The Swedish
Personal Register Law

A new Swedish law about handling of personal information in computers took effect on 24 October 1998. The law makes much of the publication of information about individual persons on the Internet illegal, such as criticism of named persons, publication of lists of references in scientific papers or the sending of e-mail messages outside of Europe.

This law is based on an EU directive  Rating , and all EU countries are thus obliged to enact similar laws. The critique of the law in Sweden discussed below, has, however, not been voiced in other countries than Sweden (when this is written, July 1999).

The law was changed in November 1999 because of the massive criticism of the law.

In November 2000, the Commission of the European Communities asked member countries for their experience with the directive.

TALKBACK Here you can ask questions about the law, discuss it and state your own opinions.

Summary of the Swedish
Personal Register Law

The object of the law is to protect against invasion of privacy through handling of personal information. The law defines "handling of personal information" as any handling of personal information, automatic or manual, like collection, registering, organizing, storing, treatment or change, retrieval, use or transmission, publication, collating, blocking or deleting. This law, however, only applies to handling of information which is wholly or partly automatic (for example by using computers), or which is contained in a structured collection of personal information available for search or retrieval.
   Personal information is defined as any kind of information, which directly or indirectly refers to a living physical person.
   The law specifies exceptions where the law is not valid: Wholly private registers handled by a single person for his or her personal needs, registers published in newspapers, books or broadcast programs, registers used only by journalists, authors or artists.

The law may not be as dangerous as it sounds

The law may not be as dangerous as it sounds, since there has been a very heated debate about the law in Sweden, and it is possible that the law will not in reality be upheld in ways which endanger freedom of speech. Because of this, many providers of services in Sweden have chosen to continue as before until anyone really is prosecuted according to the new law.

Requirements on treatment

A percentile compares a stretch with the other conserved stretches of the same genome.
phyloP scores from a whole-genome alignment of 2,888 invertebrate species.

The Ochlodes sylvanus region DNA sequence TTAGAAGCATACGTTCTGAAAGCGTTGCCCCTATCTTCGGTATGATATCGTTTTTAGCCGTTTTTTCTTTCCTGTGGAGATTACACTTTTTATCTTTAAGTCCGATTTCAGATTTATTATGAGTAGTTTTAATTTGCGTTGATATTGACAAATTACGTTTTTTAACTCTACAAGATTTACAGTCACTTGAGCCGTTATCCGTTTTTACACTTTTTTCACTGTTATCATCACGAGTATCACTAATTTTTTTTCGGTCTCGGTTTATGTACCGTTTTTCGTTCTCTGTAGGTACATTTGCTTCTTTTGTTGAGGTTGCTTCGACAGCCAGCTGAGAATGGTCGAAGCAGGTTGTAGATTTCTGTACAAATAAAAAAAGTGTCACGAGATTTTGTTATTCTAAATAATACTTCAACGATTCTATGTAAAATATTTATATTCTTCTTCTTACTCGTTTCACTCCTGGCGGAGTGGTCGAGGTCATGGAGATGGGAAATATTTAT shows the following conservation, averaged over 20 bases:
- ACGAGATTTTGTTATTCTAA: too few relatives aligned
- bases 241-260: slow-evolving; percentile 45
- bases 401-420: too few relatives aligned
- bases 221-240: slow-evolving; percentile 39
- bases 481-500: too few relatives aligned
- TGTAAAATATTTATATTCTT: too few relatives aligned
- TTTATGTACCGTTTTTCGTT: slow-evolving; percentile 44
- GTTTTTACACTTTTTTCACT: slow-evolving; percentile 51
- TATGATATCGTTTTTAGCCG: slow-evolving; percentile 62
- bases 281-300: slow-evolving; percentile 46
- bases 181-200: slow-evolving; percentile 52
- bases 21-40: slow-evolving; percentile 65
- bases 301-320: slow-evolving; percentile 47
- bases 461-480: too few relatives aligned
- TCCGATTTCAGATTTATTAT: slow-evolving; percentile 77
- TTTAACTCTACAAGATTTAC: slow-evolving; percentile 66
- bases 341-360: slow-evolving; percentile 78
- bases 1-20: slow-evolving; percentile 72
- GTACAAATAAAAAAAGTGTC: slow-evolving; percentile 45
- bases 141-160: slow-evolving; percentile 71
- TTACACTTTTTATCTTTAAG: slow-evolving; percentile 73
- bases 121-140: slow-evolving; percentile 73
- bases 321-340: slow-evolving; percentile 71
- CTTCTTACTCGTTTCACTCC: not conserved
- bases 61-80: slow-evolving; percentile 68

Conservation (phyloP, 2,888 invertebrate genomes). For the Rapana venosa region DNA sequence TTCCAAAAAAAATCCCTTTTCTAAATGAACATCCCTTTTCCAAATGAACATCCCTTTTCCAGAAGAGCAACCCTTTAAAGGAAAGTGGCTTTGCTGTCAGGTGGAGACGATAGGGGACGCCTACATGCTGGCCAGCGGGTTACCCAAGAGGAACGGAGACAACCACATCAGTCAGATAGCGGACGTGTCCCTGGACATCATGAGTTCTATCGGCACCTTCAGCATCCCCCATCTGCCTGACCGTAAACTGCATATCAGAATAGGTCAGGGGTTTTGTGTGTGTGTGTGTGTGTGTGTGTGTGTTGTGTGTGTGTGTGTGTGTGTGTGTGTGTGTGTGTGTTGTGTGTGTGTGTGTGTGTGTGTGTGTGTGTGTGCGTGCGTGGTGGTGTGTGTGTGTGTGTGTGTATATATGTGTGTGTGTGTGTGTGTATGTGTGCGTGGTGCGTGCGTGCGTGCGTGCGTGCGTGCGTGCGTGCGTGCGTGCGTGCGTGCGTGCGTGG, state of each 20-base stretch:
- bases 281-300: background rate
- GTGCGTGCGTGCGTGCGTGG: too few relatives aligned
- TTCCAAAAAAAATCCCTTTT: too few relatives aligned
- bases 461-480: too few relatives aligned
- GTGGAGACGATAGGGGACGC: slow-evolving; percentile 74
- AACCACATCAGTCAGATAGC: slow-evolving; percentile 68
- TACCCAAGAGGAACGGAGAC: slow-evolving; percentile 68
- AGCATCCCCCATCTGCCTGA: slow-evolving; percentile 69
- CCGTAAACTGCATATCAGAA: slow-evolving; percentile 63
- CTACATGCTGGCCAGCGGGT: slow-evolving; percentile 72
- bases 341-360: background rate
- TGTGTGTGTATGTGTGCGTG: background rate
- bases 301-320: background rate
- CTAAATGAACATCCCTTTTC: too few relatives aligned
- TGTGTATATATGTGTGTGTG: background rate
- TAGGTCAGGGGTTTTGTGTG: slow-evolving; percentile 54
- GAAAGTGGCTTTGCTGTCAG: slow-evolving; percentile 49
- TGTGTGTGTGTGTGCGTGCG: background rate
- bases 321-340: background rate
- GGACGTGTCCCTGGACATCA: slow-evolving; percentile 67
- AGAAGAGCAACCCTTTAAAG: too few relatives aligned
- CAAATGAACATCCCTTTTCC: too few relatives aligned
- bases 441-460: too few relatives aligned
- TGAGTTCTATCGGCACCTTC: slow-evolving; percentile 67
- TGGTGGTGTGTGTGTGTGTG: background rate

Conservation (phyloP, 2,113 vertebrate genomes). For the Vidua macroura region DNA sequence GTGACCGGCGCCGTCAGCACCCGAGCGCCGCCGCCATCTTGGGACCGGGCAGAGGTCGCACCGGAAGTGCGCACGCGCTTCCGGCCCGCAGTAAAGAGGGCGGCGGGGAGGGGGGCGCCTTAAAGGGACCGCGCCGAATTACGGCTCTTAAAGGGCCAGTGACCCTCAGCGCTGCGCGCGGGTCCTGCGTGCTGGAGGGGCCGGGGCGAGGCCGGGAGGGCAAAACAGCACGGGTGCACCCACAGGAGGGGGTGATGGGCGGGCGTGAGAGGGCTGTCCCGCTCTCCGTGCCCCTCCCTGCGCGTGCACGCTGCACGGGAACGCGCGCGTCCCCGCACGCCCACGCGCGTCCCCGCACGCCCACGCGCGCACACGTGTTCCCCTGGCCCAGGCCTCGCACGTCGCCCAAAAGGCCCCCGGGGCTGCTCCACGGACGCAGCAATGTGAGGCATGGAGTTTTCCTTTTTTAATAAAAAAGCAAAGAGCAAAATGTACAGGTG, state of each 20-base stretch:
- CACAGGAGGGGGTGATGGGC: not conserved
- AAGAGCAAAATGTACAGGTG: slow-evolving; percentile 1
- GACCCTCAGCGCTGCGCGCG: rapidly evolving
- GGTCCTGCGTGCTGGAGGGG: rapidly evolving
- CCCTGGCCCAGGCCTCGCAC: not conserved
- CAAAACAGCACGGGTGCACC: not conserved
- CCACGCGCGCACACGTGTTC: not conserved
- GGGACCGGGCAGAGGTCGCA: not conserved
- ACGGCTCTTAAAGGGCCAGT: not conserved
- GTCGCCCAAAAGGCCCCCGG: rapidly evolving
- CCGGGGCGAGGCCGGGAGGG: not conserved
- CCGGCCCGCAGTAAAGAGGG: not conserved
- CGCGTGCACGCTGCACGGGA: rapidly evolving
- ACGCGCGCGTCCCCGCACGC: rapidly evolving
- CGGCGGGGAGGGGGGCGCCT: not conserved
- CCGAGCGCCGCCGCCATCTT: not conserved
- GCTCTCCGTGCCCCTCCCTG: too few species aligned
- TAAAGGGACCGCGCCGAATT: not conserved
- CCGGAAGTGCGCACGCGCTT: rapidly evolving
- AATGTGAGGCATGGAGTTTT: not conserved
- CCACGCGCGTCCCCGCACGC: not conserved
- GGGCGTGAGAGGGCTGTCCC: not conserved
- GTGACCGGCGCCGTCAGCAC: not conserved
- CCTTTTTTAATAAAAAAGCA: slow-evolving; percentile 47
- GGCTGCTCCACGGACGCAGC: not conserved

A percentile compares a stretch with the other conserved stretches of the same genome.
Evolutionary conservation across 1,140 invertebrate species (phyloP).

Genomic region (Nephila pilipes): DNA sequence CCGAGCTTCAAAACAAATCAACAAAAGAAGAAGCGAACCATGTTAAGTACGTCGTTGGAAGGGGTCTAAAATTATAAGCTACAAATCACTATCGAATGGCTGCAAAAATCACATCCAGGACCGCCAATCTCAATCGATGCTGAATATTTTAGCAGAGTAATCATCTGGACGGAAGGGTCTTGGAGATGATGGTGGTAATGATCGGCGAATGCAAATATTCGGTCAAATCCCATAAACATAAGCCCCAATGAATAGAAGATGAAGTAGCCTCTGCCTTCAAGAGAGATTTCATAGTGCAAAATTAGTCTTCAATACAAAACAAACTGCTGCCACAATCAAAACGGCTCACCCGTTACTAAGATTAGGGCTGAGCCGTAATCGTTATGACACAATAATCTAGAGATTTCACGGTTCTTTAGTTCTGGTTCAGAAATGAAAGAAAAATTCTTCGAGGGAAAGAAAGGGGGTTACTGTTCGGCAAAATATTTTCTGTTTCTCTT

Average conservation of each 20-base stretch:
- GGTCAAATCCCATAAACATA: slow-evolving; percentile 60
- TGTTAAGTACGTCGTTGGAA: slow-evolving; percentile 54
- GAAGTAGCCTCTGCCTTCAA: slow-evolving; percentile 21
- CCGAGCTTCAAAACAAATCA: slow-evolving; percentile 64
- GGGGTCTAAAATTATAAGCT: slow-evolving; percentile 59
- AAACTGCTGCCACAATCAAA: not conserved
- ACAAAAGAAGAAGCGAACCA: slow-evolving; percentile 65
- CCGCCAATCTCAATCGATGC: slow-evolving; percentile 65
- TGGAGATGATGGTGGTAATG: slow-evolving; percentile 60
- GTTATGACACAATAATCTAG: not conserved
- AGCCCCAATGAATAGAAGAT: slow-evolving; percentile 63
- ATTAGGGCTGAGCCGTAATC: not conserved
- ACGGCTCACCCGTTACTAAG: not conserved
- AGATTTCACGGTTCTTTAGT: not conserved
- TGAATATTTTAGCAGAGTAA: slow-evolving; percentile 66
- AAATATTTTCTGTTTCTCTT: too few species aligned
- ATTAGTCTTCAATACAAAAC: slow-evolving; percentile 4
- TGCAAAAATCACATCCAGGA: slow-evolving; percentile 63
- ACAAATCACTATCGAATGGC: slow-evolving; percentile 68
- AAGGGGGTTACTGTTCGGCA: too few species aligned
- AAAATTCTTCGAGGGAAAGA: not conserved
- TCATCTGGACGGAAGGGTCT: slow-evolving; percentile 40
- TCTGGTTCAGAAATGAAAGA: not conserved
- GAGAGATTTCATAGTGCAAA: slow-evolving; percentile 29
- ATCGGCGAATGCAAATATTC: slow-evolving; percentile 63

of personal information

Personal information may only be handled for specified and justifiable goals. Collected information may only be used for the purpose, for which it was collected. Personal information must be correct and up-to-date and must not be kept longer time than needed for the purpose of the collection.
   Personal information may only be handled with permission from the person, whose information is handled, or for certain other justified uses.

Sensitive information

It is not permitted to handled personal information which reveals race or ethnic origin, religious or political opinions, membership in trade unions and information about health or sexual behaviour. There are a few exceptions from this, a society may handle information who are its members, even though the organization is connected to a particular religious faith or political view, and medical organizations may handle medical information about their patients, researchers may handle information for research purposes and such information may also be handled or published with permission from the person, whose information is handled.

Transmission to third countries

Personal information may not be transmitted outside of Europe without permission from the person, whose information is handled, except with explicit permission from this person, to fulfill legal obligations or to protect vital interests.

Control and punishment

The upholding of the law is controlled by a special government agency, the Data Inspection Agency, and breaking the law may be punished through damages to the registered person, fines and prison up to two years.

Critique of the act

Publication of information
on the Internet would be illegal

If you interpret the act literally, it would mean that the following acts would be illegal:

  • Writing of an e-mail message to a recipient outside Europe without the prior permission of the recipient.
  • All Internet-based discussion forums (except those run by newspapers, since newspapers are excempt from the law) in which any information about a person is mentioned without the permission of that person.
  • Publication on the Internet of any scientific paper, which contains lists of references, unless each person in the list of reference has given permission in advance.
  • Any criticism of a named person, where that person does not give permission for the criticism. For example, criticism of politicians would not be allowed, a trade union would not be allowed to criticize named employers, etc.

This does not agree very well with the Swedish constitution, which says that society should protect the rights of citizens to communicate with each other, especially communication about political and religious issues. However, the constitution contains a clause saying that the rights to communicate can be restricted in order to protect personal privacy, so the lawmakers claim that the law is not in contradiction to the constitution.

Why are some vocations exempted

The law has also been criticized for the exemption for authors, journalists and artists: Freedom of speech should be a right for everyone, not only for certain vocations.

The law is not needed

Criticism of the law has also said that the law is not needed, since there are other laws, like laws about racial agitation, defamation of character, etc. which are better ways than this law to regulate unwanted communication.

Will the law really be upheld